I’m proud to be British. Mine is the house with a St. George’s Day flag or with bunting strung carelessly, proudly, for every conceivable Royal celebration. I even made every guest wear Kate and Will paper masks for the Royal Wedding party I threw.
I’m British–greater still, I’m ENGLISH–and although I love America, they do and say things all wrong and are weird in so many ways. I could happily live in America, but I would never be American. That is, until I began writing my current work in progress.
Sean is an American living in Vermont. Cue dialogue challenges; everything I know about the British language suddenly had to be unlearned. Britishisms are rife throughout my first draft, from suspenders that hold up trousers (pants) rather than stockings, to sweaters and vests and purses and…dear Lord, it’s an entirely different language to learn!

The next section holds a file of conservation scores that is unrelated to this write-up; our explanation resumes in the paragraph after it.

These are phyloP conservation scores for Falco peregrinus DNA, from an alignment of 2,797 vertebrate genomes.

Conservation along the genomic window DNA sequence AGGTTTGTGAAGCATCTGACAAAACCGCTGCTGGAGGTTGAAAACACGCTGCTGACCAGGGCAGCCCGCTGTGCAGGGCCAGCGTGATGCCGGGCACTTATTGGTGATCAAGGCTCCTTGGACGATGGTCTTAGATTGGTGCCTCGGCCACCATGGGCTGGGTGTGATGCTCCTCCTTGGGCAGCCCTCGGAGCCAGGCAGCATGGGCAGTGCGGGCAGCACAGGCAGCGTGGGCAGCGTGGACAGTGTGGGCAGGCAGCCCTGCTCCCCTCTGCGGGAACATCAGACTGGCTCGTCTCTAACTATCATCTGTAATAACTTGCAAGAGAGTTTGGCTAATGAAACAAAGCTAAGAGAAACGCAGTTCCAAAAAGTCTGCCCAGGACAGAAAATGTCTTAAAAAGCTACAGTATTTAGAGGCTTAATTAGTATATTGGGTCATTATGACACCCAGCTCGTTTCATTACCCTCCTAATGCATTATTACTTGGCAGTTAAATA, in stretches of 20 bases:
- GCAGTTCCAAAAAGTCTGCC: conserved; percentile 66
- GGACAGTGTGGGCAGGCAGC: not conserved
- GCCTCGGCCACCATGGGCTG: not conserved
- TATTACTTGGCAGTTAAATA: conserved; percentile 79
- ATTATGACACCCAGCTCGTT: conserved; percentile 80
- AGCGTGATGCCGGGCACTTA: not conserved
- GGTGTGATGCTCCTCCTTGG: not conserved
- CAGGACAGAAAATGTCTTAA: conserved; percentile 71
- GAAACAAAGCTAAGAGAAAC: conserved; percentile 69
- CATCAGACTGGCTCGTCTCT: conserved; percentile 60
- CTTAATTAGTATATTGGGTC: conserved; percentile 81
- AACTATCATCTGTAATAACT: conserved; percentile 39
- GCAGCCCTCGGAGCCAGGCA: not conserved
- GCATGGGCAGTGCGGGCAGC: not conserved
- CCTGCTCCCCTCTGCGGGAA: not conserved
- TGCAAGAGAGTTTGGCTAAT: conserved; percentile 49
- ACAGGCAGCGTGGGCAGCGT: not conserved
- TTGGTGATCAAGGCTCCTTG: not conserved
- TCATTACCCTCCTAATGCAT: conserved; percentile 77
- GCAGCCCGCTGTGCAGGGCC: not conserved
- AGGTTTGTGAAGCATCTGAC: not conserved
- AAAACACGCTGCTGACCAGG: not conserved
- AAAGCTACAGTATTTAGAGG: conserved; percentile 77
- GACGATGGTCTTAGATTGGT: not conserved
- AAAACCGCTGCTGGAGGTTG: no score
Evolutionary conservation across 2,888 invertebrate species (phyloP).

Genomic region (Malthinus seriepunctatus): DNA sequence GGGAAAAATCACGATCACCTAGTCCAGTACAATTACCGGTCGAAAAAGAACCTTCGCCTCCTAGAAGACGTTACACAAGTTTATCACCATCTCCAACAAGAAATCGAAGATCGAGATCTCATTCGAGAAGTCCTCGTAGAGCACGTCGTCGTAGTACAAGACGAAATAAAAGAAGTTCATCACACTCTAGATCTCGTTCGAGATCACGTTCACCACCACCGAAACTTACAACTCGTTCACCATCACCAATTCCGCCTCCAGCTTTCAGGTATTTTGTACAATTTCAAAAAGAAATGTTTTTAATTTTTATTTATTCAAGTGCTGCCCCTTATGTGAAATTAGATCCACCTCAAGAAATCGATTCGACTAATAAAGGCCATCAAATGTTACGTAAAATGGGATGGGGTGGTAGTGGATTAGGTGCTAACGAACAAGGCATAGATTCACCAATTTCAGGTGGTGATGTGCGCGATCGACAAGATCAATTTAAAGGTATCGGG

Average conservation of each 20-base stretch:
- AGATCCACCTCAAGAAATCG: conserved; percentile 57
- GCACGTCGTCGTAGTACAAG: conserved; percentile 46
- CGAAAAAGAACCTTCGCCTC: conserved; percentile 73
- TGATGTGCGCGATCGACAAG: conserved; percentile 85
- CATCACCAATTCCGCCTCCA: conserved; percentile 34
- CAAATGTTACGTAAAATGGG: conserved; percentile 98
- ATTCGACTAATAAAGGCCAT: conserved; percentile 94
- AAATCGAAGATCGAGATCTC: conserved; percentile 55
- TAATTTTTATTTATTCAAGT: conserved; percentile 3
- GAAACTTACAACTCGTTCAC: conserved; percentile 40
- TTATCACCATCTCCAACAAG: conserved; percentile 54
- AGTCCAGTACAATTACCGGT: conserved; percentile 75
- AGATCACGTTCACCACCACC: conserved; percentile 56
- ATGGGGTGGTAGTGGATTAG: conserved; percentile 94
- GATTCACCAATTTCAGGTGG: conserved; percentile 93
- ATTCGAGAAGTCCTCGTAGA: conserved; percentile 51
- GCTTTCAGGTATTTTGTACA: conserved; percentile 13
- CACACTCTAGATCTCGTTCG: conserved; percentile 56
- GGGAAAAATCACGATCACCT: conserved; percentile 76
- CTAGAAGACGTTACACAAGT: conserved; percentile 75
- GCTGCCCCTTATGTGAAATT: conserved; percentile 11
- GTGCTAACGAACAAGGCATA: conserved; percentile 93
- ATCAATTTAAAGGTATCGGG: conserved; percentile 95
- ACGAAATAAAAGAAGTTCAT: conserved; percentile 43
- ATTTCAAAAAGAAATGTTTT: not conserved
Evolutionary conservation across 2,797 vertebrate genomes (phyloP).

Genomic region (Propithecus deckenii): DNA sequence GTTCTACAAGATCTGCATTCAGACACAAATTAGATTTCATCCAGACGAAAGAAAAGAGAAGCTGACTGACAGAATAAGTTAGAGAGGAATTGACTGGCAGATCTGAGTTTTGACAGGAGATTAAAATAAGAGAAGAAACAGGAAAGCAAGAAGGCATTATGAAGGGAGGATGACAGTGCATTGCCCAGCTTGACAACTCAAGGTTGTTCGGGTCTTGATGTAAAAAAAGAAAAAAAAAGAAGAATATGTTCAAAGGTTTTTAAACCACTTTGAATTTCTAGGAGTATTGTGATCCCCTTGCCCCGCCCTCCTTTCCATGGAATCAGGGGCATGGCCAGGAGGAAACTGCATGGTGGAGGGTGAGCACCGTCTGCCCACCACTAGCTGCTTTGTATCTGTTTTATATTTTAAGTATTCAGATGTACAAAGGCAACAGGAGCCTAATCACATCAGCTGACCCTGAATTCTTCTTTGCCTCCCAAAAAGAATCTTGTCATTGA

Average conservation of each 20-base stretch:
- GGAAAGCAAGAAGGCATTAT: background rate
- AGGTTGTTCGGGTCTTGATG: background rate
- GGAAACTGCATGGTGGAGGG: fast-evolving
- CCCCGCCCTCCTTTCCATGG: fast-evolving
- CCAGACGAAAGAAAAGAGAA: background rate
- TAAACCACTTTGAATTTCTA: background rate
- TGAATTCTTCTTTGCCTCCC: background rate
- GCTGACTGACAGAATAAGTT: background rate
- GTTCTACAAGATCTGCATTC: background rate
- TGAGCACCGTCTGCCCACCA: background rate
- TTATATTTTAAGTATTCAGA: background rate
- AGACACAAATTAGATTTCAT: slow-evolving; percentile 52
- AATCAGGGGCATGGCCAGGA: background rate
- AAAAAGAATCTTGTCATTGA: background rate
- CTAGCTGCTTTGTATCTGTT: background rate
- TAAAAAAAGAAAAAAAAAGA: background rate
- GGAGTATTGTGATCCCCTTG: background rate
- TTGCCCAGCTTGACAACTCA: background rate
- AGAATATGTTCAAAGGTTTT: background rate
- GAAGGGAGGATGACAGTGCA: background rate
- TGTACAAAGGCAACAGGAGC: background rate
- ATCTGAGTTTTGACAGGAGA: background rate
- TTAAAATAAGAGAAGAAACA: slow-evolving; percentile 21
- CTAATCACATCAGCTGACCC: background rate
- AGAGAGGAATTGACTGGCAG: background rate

If the English language made any sense, CATASTROPHE would be an apostrophe with fur. ––Doug Larson
I’m so tempted to turn Sean (spits his name) into a Brit abroad, except I’d need to also have his wife, his colleagues, the nasty antagonist, his entire story world do the same. In Vermont. No! I shall rise to the challenge and practice Americanisms and all the other isms that will eventually see this book finished.
Are you a Brit living in America? Have you retained your Britishisms? Comment below and share your stories with me.